Like the first scratch on a new car, a crack in the concrete floor of your newly built home is not a question of if, but when. But while not pretty, most concrete floors crack because it’s the normal result of a home settling and is not a cause for concern.
What happens to new concrete floors
Concrete naturally shrinks and cracks as it dries. In fact, it can take up to two years for concrete to fully cure. Under Ontario’s new home warranty, cracks resulting from normal shrinkage are acceptable. However, if they exceed four millimetres in width within your home’s first year, your builder must repair them.
How to measure
Allen keys are a simple and effective way to measure the width of concrete cracks. It’s important to measure inside the crack and not at the surface, where material falls away and makes the crack appear wider than it actually is. To determine the proper width, you should be able to insert the Allen key about a centimetre into the crack.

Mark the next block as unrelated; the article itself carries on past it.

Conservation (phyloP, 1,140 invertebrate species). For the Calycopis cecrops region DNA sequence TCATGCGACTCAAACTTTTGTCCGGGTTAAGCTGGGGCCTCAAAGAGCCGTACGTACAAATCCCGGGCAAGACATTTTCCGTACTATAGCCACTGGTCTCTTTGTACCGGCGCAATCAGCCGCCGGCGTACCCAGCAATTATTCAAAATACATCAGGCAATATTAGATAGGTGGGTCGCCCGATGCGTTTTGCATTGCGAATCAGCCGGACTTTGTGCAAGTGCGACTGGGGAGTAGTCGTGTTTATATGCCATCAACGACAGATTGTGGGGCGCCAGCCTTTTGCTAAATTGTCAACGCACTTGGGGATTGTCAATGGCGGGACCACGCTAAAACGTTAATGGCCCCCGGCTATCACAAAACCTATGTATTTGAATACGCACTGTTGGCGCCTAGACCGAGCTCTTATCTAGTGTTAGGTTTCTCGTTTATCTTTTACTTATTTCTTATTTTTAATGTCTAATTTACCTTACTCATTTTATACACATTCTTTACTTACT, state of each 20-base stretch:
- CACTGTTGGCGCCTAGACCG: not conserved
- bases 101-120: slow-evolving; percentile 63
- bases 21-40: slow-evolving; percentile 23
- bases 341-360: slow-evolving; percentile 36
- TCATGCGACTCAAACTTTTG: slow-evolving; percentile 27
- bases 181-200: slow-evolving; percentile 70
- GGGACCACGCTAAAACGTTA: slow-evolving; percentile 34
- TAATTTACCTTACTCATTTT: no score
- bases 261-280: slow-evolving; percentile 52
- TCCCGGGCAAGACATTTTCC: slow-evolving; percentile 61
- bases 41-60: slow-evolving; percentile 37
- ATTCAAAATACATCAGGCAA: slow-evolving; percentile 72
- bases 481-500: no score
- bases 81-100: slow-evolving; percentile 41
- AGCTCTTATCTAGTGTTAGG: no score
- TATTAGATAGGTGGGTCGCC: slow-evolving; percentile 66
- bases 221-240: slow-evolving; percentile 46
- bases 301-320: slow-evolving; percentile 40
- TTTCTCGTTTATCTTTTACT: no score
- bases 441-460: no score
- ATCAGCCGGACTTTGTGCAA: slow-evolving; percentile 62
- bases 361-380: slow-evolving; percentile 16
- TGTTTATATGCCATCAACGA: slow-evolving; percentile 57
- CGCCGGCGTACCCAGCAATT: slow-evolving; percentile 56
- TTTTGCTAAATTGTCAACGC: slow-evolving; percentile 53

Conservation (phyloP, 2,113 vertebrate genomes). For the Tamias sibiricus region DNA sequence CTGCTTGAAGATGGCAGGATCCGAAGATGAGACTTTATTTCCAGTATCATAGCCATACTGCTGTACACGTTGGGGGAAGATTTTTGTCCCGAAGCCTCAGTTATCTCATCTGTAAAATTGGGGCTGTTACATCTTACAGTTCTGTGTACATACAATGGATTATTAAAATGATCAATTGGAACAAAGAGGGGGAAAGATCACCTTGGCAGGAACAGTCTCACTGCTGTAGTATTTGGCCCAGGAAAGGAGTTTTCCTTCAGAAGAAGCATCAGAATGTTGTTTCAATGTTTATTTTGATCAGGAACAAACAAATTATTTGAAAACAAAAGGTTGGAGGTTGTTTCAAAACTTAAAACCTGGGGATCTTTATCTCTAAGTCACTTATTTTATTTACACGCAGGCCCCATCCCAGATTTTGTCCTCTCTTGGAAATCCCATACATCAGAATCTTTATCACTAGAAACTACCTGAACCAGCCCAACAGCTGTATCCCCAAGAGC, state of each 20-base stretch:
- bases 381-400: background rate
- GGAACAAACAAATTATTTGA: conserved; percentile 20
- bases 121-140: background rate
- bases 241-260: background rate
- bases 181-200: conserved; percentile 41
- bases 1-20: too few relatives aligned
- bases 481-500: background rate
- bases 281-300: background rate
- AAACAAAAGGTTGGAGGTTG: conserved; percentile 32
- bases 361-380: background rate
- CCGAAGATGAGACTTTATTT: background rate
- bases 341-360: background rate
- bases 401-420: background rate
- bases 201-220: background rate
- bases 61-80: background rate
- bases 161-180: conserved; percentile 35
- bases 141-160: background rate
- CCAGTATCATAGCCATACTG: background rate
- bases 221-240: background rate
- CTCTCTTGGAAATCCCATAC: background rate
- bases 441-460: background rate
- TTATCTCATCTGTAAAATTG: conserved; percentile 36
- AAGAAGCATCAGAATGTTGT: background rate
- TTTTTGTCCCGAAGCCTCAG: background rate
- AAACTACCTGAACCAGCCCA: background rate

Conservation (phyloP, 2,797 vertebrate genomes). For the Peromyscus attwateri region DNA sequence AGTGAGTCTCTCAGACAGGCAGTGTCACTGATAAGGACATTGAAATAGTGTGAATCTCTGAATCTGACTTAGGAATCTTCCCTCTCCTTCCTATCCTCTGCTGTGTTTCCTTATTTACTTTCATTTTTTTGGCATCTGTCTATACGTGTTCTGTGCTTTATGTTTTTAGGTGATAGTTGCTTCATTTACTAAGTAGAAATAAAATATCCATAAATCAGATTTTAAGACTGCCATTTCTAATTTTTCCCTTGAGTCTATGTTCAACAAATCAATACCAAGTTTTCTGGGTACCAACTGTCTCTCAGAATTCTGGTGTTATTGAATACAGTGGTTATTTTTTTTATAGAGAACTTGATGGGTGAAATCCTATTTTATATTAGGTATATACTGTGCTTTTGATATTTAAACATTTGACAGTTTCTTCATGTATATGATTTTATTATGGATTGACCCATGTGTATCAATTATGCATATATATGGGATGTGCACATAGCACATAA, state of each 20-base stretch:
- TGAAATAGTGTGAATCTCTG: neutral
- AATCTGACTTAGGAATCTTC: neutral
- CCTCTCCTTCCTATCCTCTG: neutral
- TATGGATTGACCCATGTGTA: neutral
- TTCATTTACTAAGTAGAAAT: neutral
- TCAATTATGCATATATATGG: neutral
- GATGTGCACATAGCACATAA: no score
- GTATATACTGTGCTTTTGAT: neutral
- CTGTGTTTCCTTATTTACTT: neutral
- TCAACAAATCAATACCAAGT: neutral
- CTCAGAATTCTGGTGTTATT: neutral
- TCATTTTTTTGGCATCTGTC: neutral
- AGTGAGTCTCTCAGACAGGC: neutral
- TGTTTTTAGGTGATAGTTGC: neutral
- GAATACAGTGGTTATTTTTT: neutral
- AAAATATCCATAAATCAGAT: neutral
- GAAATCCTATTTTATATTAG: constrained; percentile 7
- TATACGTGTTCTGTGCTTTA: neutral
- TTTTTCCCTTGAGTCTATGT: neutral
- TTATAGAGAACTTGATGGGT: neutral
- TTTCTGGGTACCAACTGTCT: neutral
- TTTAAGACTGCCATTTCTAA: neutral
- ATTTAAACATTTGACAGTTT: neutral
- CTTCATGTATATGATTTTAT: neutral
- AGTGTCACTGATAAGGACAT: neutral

Other things to look for
In addition to the width there are a few other things to look for when assessing floor cracks:
- This is where one side is higher than the other. This could be the result of shifting and may be an indication of a problem underneath.
- Wetness around the cracks could be simply due to dampness, or could be the result of something more serious, such as a low water table.
- An excessive number of cracks.
If you notice one or more of the above, it’s a good idea to have your builder or an expert look into it.
Making a warranty claim
If your home is less than a year old and you notice any of these abnormal situations, contact your builder and report the issue on a warranty form to Tarion Warranty Corporation. If you have questions about other issues in your new home, check out the Construction Performance Guidelines on the Tarion website. The Guidelines contain the most commonly reported items and indicate whether they are covered by the new home warranty.